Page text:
Today, the Senate plans to vote on Sen. Richard Shelby’s (R-AL) consumer protection amendment to Sen. Chris Dodd’s (D-CT) financial regulatory reform bill. As I pointed out yesterday, Shelby’s amendment is remarkable in that it not only gives a bank regulator veto power over the new consumer division’s rulemaking authority, but it prevents the division from enforcing consumer protection rules against almost the entire financial system. Commercial banks, investment banks, payday lenders, auto dealers, check cashers, and non-banks that deal in products other than mortgages (such as AIG) would all be exempt from the division’s enforcement.
But of course, the Shelby amendment has its supporters. Sen. Mike Johanns (R-NE) — who has previously made outlandish claims about the attempt to create an independent consumer protection agency — took to the floor today to make two attacks against Dodd’s bill, while offering his support for Shelby’s amendment:
The current bill really changes current federal law under the guise of giving states more power over their consumer protection laws…This will wreak havoc for financial companies operating in more than one state…[The bill] would subject numerous merchants to the regulation of this new Bureau [of Consumer Protection] just because the business provides the ability to their customers to repay in four installments…That’s why the dentists, the lawyers, the advertising agencies, and even the florists are concerned with this bill and are showing up in our offices saying ‘what are you doing?’
Johanns endorsed the Shelby amendment as a “well thought out,” “reasonable approach.”
Johanns is employing two arguments here. The first has to do with federal preemption, the pernicious practice of federal bank regulators overruling states that try to write and enforce tough consumer protection laws. States like Georgia and New Jersey tried to reel in predatory subprime lending in 2002 and 2003, but federal bank regulators stopped them in their tracks. Dodd’s bill would force regulators to preempt state law on a case-by-case basis (which still isn’t great), while the Republican alternative would grant the banks blanket preemption, rendering every state’s consumer protection efforts moot henceforth. It seems odd that the party so concerned with states’ rights would advocate nullifying state laws before they’re even written.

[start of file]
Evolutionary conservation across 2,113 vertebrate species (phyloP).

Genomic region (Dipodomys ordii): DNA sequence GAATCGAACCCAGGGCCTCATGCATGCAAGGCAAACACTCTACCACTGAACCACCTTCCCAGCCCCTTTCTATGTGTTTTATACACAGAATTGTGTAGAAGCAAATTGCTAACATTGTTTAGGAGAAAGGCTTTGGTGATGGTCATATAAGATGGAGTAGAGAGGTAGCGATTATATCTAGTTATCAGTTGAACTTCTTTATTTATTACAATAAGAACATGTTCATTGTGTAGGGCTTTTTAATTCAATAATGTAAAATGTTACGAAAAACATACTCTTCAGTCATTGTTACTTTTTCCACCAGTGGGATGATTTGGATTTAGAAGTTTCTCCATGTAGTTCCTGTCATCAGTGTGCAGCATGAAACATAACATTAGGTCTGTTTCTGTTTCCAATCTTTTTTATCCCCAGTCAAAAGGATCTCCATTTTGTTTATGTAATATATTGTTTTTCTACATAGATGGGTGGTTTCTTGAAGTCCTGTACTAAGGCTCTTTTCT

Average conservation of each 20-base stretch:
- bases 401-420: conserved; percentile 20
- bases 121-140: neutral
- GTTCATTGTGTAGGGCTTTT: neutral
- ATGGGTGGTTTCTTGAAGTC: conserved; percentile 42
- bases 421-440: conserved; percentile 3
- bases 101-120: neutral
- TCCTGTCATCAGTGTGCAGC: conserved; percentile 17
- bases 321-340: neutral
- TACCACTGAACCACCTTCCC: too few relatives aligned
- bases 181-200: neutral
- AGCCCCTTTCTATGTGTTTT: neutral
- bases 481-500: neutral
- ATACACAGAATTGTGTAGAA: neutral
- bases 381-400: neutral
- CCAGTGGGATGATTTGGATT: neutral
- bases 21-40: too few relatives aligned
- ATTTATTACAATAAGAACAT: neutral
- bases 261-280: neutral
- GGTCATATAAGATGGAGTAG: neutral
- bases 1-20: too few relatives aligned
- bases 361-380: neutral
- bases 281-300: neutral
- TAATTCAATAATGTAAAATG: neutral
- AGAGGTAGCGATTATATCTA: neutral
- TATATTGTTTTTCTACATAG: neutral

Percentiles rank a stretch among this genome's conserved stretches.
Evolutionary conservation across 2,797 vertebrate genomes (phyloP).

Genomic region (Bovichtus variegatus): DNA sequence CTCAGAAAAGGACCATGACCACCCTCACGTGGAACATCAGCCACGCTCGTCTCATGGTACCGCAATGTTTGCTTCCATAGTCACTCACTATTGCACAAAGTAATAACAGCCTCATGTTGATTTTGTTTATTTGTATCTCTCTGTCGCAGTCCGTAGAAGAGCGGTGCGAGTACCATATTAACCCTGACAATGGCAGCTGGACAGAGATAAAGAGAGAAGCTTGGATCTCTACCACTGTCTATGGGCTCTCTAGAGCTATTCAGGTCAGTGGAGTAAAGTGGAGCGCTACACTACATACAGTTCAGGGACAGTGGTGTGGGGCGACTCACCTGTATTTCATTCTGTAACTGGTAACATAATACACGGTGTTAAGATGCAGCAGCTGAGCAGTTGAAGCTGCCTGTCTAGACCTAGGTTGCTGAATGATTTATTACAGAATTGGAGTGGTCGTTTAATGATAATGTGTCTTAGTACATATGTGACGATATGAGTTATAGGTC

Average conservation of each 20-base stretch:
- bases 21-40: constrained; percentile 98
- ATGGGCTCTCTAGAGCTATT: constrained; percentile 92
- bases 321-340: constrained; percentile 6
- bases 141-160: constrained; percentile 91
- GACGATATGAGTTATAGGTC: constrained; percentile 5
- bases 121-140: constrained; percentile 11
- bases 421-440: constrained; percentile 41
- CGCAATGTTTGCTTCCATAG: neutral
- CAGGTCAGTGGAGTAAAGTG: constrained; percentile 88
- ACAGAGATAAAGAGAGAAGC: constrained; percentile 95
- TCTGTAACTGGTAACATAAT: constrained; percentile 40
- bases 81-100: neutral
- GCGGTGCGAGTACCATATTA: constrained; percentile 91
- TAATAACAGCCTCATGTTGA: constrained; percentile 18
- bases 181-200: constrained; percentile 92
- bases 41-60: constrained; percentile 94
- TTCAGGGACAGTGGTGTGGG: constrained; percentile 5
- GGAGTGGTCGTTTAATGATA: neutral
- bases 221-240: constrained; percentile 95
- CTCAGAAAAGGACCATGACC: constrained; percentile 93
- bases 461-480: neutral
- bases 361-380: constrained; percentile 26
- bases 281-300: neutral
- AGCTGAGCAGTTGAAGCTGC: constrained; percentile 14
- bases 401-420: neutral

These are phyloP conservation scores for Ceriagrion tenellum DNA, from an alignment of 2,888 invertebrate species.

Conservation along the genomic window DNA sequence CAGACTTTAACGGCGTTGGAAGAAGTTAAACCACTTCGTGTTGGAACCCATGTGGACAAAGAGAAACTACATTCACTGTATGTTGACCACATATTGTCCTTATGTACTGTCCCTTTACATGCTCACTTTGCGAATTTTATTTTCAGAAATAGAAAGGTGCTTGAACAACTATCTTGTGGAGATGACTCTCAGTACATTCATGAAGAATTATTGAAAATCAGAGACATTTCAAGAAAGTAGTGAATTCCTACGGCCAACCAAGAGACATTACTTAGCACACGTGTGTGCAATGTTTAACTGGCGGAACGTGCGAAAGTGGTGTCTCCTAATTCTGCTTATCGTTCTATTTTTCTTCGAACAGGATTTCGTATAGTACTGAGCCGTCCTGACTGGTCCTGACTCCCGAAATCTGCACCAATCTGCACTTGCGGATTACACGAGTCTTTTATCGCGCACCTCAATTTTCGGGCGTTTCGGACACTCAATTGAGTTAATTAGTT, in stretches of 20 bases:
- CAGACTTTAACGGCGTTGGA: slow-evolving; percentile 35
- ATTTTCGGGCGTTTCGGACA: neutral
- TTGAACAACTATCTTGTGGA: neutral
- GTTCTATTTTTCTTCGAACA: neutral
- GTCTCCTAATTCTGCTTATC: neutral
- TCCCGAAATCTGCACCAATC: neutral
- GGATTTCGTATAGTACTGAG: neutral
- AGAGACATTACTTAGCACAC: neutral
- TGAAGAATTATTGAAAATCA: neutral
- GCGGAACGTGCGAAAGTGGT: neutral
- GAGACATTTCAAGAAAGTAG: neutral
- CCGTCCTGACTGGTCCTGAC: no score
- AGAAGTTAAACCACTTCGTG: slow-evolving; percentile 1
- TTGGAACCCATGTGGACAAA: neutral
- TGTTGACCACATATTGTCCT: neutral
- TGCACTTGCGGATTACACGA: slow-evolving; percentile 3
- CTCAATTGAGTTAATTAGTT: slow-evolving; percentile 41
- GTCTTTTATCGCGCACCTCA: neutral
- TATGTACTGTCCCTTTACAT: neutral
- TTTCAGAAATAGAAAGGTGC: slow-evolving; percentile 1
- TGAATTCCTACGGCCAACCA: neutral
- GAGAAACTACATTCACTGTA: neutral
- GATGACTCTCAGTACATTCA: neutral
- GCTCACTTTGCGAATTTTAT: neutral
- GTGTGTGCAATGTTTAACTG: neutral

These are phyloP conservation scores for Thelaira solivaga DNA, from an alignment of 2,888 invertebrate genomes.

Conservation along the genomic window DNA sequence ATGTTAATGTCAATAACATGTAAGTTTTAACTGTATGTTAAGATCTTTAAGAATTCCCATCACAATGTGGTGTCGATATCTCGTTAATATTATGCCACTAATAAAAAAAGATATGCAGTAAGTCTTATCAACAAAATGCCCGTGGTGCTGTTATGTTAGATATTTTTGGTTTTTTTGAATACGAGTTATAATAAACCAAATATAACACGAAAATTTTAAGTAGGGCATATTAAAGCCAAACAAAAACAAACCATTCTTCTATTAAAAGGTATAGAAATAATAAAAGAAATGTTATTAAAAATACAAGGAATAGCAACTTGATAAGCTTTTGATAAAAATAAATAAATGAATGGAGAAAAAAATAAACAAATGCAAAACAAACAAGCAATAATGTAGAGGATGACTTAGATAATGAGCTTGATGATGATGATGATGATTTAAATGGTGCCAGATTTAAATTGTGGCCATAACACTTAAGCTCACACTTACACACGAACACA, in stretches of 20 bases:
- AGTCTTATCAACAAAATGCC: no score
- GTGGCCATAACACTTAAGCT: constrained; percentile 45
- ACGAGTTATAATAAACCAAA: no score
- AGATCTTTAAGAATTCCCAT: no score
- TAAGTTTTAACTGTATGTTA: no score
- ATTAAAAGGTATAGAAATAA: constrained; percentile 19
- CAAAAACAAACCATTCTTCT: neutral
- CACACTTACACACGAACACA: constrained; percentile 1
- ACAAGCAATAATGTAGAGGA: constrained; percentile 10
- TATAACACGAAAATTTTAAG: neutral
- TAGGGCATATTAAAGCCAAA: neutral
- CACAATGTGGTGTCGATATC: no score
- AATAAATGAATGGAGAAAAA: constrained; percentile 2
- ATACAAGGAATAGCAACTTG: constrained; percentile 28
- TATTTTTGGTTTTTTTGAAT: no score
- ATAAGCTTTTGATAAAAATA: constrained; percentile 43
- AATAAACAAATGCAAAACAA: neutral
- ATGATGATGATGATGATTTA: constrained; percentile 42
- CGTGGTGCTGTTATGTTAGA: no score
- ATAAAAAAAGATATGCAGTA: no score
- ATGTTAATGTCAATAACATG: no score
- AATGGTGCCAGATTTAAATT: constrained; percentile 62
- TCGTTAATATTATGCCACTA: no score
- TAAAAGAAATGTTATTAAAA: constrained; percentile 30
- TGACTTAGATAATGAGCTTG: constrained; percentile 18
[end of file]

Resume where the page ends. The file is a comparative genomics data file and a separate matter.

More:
Johanns then moves onto the common Republican canard about the consumer protection provisions applying to small businesses like florists, which is a myth that just won’t go away. However, Section 1027 of Dodd’s bill clearly lays out an exemption for merchants and sellers of non-financial services.
Conservatives keep getting hung up on a provision that says a payment plan consisting of more than four installments could be considered for regulation by the consumer regulator, but the very next provision (on page 1082) emphasizes that this doesn’t apply to any company “not engaged significantly in offering or providing consumer financial products or services.”
Is a dentist “engaged significantly” in selling financial products? Is a florist? Or is the GOP just searching for a reason to vote against enhancing consumer protection?